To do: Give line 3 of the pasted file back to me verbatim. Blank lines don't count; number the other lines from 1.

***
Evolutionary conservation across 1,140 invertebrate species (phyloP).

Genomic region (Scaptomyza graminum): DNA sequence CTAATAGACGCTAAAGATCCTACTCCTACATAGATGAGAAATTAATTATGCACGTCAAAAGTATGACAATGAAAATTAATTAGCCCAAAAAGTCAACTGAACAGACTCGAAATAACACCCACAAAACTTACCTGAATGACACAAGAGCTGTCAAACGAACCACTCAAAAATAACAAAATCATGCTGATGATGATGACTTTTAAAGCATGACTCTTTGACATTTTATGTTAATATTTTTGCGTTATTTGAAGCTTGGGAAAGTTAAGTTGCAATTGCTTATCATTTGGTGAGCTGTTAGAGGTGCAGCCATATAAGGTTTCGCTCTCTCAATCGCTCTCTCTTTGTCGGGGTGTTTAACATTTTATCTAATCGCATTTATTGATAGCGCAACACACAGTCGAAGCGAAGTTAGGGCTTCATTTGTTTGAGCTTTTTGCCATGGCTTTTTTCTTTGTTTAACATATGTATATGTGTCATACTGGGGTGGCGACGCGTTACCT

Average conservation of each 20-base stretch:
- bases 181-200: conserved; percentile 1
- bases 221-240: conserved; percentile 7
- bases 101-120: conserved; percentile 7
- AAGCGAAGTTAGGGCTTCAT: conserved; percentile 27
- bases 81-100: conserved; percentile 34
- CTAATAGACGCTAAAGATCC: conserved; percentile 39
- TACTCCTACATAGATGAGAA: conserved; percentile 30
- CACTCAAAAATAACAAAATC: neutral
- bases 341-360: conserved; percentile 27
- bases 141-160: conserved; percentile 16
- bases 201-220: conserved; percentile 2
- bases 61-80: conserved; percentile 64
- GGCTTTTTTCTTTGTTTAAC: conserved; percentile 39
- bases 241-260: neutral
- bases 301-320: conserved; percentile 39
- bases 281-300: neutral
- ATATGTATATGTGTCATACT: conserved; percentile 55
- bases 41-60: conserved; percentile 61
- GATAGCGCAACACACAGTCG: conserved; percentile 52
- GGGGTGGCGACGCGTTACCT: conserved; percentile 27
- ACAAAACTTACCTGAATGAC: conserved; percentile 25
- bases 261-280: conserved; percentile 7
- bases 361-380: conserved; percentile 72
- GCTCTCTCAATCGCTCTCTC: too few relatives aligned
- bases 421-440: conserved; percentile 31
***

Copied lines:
Average conservation of each 20-base stretch: